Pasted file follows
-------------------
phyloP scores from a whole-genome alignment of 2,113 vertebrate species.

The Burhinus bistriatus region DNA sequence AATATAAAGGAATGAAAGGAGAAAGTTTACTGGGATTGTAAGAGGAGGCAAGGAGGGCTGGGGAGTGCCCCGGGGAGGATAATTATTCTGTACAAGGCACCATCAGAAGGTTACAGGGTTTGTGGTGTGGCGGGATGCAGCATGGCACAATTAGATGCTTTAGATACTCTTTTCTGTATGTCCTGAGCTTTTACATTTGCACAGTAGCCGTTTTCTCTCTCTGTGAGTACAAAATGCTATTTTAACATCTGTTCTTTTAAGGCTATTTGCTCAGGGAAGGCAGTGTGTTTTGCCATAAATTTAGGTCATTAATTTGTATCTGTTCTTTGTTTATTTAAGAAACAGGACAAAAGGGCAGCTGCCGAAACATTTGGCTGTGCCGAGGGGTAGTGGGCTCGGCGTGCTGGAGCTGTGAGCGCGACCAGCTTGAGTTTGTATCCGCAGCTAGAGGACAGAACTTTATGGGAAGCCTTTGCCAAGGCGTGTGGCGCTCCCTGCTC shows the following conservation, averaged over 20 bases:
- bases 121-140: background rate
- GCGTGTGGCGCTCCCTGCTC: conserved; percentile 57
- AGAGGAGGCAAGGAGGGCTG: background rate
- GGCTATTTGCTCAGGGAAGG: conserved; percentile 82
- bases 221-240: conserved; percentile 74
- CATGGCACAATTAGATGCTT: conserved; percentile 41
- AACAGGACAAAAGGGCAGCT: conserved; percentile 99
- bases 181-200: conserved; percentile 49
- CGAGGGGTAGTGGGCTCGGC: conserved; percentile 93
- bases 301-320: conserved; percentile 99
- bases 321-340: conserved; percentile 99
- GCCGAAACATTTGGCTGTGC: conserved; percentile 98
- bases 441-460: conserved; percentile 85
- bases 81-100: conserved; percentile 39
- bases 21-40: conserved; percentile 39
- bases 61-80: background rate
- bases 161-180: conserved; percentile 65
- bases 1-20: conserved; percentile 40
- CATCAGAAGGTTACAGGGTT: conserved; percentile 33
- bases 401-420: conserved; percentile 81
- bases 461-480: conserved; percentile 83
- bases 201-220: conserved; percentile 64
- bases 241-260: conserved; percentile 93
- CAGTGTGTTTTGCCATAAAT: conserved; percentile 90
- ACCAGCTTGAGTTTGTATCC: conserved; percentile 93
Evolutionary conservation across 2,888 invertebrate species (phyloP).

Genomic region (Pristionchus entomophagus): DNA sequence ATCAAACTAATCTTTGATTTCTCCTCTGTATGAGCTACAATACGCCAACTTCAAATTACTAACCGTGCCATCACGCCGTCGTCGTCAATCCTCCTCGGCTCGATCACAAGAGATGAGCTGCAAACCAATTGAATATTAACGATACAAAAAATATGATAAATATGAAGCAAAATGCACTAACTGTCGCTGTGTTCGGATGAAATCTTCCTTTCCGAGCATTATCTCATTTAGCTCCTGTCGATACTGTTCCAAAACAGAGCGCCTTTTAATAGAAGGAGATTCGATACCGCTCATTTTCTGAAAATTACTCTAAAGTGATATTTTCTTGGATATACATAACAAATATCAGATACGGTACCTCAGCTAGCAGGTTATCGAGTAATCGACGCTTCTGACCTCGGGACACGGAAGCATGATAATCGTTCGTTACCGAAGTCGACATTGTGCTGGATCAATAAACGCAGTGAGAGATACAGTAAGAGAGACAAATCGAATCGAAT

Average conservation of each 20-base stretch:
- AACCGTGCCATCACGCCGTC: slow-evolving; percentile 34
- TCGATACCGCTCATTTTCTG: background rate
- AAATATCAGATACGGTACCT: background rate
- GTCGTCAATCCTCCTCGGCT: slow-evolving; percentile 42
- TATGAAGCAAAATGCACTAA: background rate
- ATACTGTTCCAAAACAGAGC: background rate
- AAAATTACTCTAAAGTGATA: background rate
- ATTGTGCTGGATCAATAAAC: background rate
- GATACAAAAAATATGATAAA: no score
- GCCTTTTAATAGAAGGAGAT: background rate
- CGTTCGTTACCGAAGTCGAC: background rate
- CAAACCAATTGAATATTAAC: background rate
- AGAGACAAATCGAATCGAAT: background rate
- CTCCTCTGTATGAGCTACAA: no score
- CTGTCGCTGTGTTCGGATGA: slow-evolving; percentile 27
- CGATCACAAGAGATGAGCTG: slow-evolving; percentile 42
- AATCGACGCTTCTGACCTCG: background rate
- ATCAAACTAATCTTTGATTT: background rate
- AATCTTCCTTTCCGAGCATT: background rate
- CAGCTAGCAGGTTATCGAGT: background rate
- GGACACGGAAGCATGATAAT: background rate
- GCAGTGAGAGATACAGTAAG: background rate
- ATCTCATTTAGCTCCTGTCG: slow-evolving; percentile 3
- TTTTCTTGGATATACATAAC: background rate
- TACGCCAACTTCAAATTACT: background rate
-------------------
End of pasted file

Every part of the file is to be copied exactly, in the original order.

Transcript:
phyloP scores from a whole-genome alignment of 2,113 vertebrate species.

The Burhinus bistriatus region DNA sequence AATATAAAGGAATGAAAGGAGAAAGTTTACTGGGATTGTAAGAGGAGGCAAGGAGGGCTGGGGAGTGCCCCGGGGAGGATAATTATTCTGTACAAGGCACCATCAGAAGGTTACAGGGTTTGTGGTGTGGCGGGATGCAGCATGGCACAATTAGATGCTTTAGATACTCTTTTCTGTATGTCCTGAGCTTTTACATTTGCACAGTAGCCGTTTTCTCTCTCTGTGAGTACAAAATGCTATTTTAACATCTGTTCTTTTAAGGCTATTTGCTCAGGGAAGGCAGTGTGTTTTGCCATAAATTTAGGTCATTAATTTGTATCTGTTCTTTGTTTATTTAAGAAACAGGACAAAAGGGCAGCTGCCGAAACATTTGGCTGTGCCGAGGGGTAGTGGGCTCGGCGTGCTGGAGCTGTGAGCGCGACCAGCTTGAGTTTGTATCCGCAGCTAGAGGACAGAACTTTATGGGAAGCCTTTGCCAAGGCGTGTGGCGCTCCCTGCTC shows the following conservation, averaged over 20 bases:
- bases 121-140: background rate
- GCGTGTGGCGCTCCCTGCTC: conserved; percentile 57
- AGAGGAGGCAAGGAGGGCTG: background rate
- GGCTATTTGCTCAGGGAAGG: conserved; percentile 82
- bases 221-240: conserved; percentile 74
- CATGGCACAATTAGATGCTT: conserved; percentile 41
- AACAGGACAAAAGGGCAGCT: conserved; percentile 99
- bases 181-200: conserved; percentile 49
- CGAGGGGTAGTGGGCTCGGC: conserved; percentile 93
- bases 301-320: conserved; percentile 99
- bases 321-340: conserved; percentile 99
- GCCGAAACATTTGGCTGTGC: conserved; percentile 98
- bases 441-460: conserved; percentile 85
- bases 81-100: conserved; percentile 39
- bases 21-40: conserved; percentile 39
- bases 61-80: background rate
- bases 161-180: conserved; percentile 65
- bases 1-20: conserved; percentile 40
- CATCAGAAGGTTACAGGGTT: conserved; percentile 33
- bases 401-420: conserved; percentile 81
- bases 461-480: conserved; percentile 83
- bases 201-220: conserved; percentile 64
- bases 241-260: conserved; percentile 93
- CAGTGTGTTTTGCCATAAAT: conserved; percentile 90
- ACCAGCTTGAGTTTGTATCC: conserved; percentile 93
Evolutionary conservation across 2,888 invertebrate species (phyloP).

Genomic region (Pristionchus entomophagus): DNA sequence ATCAAACTAATCTTTGATTTCTCCTCTGTATGAGCTACAATACGCCAACTTCAAATTACTAACCGTGCCATCACGCCGTCGTCGTCAATCCTCCTCGGCTCGATCACAAGAGATGAGCTGCAAACCAATTGAATATTAACGATACAAAAAATATGATAAATATGAAGCAAAATGCACTAACTGTCGCTGTGTTCGGATGAAATCTTCCTTTCCGAGCATTATCTCATTTAGCTCCTGTCGATACTGTTCCAAAACAGAGCGCCTTTTAATAGAAGGAGATTCGATACCGCTCATTTTCTGAAAATTACTCTAAAGTGATATTTTCTTGGATATACATAACAAATATCAGATACGGTACCTCAGCTAGCAGGTTATCGAGTAATCGACGCTTCTGACCTCGGGACACGGAAGCATGATAATCGTTCGTTACCGAAGTCGACATTGTGCTGGATCAATAAACGCAGTGAGAGATACAGTAAGAGAGACAAATCGAATCGAAT

Average conservation of each 20-base stretch:
- AACCGTGCCATCACGCCGTC: slow-evolving; percentile 34
- TCGATACCGCTCATTTTCTG: background rate
- AAATATCAGATACGGTACCT: background rate
- GTCGTCAATCCTCCTCGGCT: slow-evolving; percentile 42
- TATGAAGCAAAATGCACTAA: background rate
- ATACTGTTCCAAAACAGAGC: background rate
- AAAATTACTCTAAAGTGATA: background rate
- ATTGTGCTGGATCAATAAAC: background rate
- GATACAAAAAATATGATAAA: no score
- GCCTTTTAATAGAAGGAGAT: background rate
- CGTTCGTTACCGAAGTCGAC: background rate
- CAAACCAATTGAATATTAAC: background rate
- AGAGACAAATCGAATCGAAT: background rate
- CTCCTCTGTATGAGCTACAA: no score
- CTGTCGCTGTGTTCGGATGA: slow-evolving; percentile 27
- CGATCACAAGAGATGAGCTG: slow-evolving; percentile 42
- AATCGACGCTTCTGACCTCG: background rate
- ATCAAACTAATCTTTGATTT: background rate
- AATCTTCCTTTCCGAGCATT: background rate
- CAGCTAGCAGGTTATCGAGT: background rate
- GGACACGGAAGCATGATAAT: background rate
- GCAGTGAGAGATACAGTAAG: background rate
- ATCTCATTTAGCTCCTGTCG: slow-evolving; percentile 3
- TTTTCTTGGATATACATAAC: background rate
- TACGCCAACTTCAAATTACT: background rate